We then define two convex non-negative functionals; namely,

— the

*relative entropy*1.1— and the

*entropy dissipation*1.2

so that the relative entropy inequality can be rewritten in much shorter form 1.3

### Remark 1.2

This inequality is the only (*a priori*) estimate which corresponds to physical principles. By the combination of energy and entropy, we indeed obtain the free energy. We then expect that it provides a suitable mathematical framework for the study of the Boltzmann equation.

— The bound coming from the control on the relative entropy is not sufficient in order that the collision term

*Q*(*f*,*f*) makes sense (at least in the non-homogeneous case). The collision operator, which acts more or less like a convolution with respect to the*v*variable, is indeed only a multiplication with respect to*t*and*x*.— Provided that we define a very weak notion of solution (renormalized solution in the sense of DiPerna and Lions), it is however the only framework in which the existence of global solutions without restriction on the size of the initial data is proved [2]. The counterpart is that the uniqueness is not known, nor is the local conservation of momentum and energy, nor even the fact that the kinetic equation is satisfied in the sense of distributions.

— Note that, in order to derive the Boltzmann equation from the principles of Hamiltonian mechanics [3], we need in particular to assume that the macroscopic density of the gas is small enough, because concentrations lead to pathological trajectories (with multiple collisions or recollisions breaking chaos). Under such an assumption ( bound on the moments of

*f*), renormalized solutions are nothing but weak solutions. The point is that it is not clear at all that such a bound could be propagated.— It is then natural to ask whether renormalized solutions are physically relevant. A partial answer to this question is given by the study of hydrodynamic limits.

### (c) Hydrodynamic regimes

The problem of hydrodynamic limits concerns the connection between the Boltzmann equation and fluid models (which correspond to a rougher level of description). The question is to know whether these various descriptions are consistent, at least in some physical regimes. We can also hope to have a refined understanding of entropy and irreversibility at the macroscopic level, because these notions seem to have been introduced heuristically at the origin.

The idea, formulated by Hilbert to solve in his sixth problem [4], is the following: if elementary particles in a gas undergo many collisions, then the local thermodynamic equilibrium should be reached almost instantaneously. In the first approximation, the solution *f* to the Boltzmann equation should therefore be a Maxwellian, completely characterized by its density, bulk velocity and temperature. In other words, we expect that the gas dynamics reduces to a system of hydrodynamic equations.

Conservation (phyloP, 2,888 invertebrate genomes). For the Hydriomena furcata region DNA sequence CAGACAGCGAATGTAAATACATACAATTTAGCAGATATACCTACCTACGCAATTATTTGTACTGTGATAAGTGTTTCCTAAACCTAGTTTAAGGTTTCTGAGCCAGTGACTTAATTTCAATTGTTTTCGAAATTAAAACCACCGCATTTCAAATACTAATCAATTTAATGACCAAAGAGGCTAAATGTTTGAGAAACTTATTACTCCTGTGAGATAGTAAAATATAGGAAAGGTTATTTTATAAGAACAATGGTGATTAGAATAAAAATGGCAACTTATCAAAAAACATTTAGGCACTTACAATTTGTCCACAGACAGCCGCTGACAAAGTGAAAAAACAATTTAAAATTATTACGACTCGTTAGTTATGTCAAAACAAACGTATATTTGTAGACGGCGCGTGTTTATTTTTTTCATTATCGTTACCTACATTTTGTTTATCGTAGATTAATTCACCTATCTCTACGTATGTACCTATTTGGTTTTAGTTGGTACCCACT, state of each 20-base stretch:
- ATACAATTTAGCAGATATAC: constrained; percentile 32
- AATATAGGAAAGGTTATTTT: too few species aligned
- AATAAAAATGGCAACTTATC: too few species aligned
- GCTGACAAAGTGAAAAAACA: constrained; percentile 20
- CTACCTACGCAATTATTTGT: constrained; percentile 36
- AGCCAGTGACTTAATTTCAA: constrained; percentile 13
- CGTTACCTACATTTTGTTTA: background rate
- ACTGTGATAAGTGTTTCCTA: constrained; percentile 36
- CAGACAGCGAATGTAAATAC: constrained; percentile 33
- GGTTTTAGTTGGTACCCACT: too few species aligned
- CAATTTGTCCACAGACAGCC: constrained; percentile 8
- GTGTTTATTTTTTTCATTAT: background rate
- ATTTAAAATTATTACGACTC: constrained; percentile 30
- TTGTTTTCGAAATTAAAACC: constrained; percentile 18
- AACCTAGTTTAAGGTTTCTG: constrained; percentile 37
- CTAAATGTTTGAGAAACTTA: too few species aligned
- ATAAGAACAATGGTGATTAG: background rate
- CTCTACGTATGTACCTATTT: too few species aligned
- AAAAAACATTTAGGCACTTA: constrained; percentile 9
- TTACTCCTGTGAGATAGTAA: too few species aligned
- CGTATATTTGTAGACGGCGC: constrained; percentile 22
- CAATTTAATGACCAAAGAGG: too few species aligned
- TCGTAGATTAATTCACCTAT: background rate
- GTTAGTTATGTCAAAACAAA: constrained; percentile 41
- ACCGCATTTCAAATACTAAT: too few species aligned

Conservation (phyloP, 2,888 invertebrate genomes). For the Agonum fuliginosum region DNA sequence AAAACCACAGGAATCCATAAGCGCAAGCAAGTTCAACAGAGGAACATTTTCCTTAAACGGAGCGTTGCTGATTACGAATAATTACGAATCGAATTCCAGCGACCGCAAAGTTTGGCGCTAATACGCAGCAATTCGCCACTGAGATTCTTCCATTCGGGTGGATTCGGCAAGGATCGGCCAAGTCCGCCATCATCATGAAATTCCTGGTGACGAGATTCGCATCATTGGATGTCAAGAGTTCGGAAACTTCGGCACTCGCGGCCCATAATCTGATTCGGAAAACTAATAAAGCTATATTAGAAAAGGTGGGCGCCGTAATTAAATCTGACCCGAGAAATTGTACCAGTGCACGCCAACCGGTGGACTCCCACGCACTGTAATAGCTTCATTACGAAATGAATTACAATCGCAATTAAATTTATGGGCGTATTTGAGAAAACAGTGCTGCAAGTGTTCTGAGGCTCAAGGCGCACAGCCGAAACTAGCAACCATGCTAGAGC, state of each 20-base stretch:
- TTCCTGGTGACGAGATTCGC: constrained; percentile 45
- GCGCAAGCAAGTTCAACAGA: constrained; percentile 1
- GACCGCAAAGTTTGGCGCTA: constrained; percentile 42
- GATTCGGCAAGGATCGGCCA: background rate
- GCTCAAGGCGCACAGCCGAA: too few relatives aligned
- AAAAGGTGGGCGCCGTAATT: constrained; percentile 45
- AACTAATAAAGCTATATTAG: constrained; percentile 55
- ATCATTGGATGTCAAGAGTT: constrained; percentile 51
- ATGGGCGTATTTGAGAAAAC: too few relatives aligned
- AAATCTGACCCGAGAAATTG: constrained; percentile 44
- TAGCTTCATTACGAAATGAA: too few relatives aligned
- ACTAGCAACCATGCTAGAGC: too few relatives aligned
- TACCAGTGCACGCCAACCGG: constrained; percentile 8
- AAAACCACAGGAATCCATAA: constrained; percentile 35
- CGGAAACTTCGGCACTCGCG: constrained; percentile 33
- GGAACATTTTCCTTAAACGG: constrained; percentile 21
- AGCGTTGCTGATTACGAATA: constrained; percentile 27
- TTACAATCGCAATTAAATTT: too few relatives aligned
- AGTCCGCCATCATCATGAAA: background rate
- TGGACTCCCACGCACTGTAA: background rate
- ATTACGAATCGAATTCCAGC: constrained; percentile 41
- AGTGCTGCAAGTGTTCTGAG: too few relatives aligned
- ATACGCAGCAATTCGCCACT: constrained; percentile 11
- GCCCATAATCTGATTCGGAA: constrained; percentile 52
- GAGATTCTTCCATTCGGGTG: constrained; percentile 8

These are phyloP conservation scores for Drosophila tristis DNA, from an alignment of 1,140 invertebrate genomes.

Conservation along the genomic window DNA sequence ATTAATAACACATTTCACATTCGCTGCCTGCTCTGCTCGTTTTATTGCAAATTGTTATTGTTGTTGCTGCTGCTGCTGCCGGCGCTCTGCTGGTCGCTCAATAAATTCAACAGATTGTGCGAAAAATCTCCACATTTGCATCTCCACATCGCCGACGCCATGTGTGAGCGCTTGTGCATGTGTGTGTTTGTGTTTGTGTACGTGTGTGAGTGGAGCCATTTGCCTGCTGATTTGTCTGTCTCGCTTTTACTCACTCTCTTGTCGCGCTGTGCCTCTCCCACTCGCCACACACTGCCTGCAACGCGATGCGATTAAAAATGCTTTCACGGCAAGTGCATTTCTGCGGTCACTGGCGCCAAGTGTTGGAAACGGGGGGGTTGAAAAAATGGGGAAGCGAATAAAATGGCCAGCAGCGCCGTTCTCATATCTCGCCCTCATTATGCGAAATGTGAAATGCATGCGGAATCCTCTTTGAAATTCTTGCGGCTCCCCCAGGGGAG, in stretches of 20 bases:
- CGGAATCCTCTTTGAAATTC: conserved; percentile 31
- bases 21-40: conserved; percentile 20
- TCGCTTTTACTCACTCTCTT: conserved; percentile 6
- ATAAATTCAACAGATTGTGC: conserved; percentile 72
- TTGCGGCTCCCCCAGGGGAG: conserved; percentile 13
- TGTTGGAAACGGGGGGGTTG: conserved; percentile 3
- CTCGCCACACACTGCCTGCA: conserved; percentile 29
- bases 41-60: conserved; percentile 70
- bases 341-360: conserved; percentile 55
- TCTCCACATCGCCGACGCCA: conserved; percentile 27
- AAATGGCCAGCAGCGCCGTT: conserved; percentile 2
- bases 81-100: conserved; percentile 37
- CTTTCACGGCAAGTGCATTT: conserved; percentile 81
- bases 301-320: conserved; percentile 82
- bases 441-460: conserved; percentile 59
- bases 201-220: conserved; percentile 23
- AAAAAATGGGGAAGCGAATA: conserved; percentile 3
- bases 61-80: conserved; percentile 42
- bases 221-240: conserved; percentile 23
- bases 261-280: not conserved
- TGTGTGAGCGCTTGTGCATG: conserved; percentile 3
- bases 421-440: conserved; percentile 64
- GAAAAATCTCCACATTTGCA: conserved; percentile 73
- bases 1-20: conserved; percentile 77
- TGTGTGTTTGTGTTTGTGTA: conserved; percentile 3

Hydrodynamic approximations of the Boltzmann equation are thus obtained in the fast relaxation limit, i.e. when the Knudsen number

The relevant fluid model depends then on the physical characteristics of the flow to be considered; in particular, on the other non-dimensional parameter arising in the Boltzmann equation, namely the Mach number This parameter measures the compressibility of the gas: we indeed expect the acoustic waves, the speed of which is determined by the temperature, to compensate for the fluctuations in density. The higher the thermal speed, the weaker the compressibility.

Note that the Knudsen and Mach numbers together completely characterize the dynamics for perfect gases (i.e. those gases for which the total volume occupied by microscopic elementary particles is negligible compared with the macroscopic volume of the gas). For instance, the Reynolds number *Re* measuring the inverse viscosity satisfies the von Karman relation
The compressible Euler limit is the first-order approximation obtained in the fast relaxation limit, it can be derived easily at a formal level using, for instance, Grad’s moment method, namely writing the local conservation laws together with the constraint that the gas has to be locally at thermodynamic equilibrium. For small Mach number, the incompressible Navier–Stokes equation is a good approximation of the compressible system [5], which is used, for instance, in applied computations.

Note that not all fluid models can be recovered from the Boltzmann equation. For instance, the compressible Navier–Stokes equations are not an admissible asymptotics because we should have *Ma*=*O*(1), *Re*=*O*(1) and *Kn*→0. This is related to the fact that the Boltzmann equation is derived under a rarefaction assumption, which implies in particular that there is no excluded volume in the state relation of the gas. However, the compressible Navier–Stokes equations can be viewed as a second-order correction, with respect to the compressible Euler equation (see [6–8]).

### Remark 1.3

In all existing mathematical works aimed at deriving hydrodynamic limits, the general strategy is to proceed by analogy, that is, to recognize the structure of the expected limiting hydrodynamic model in the corresponding scaled Boltzmann equation. This explains, for instance, why all hydrodynamic limits are not equally understood.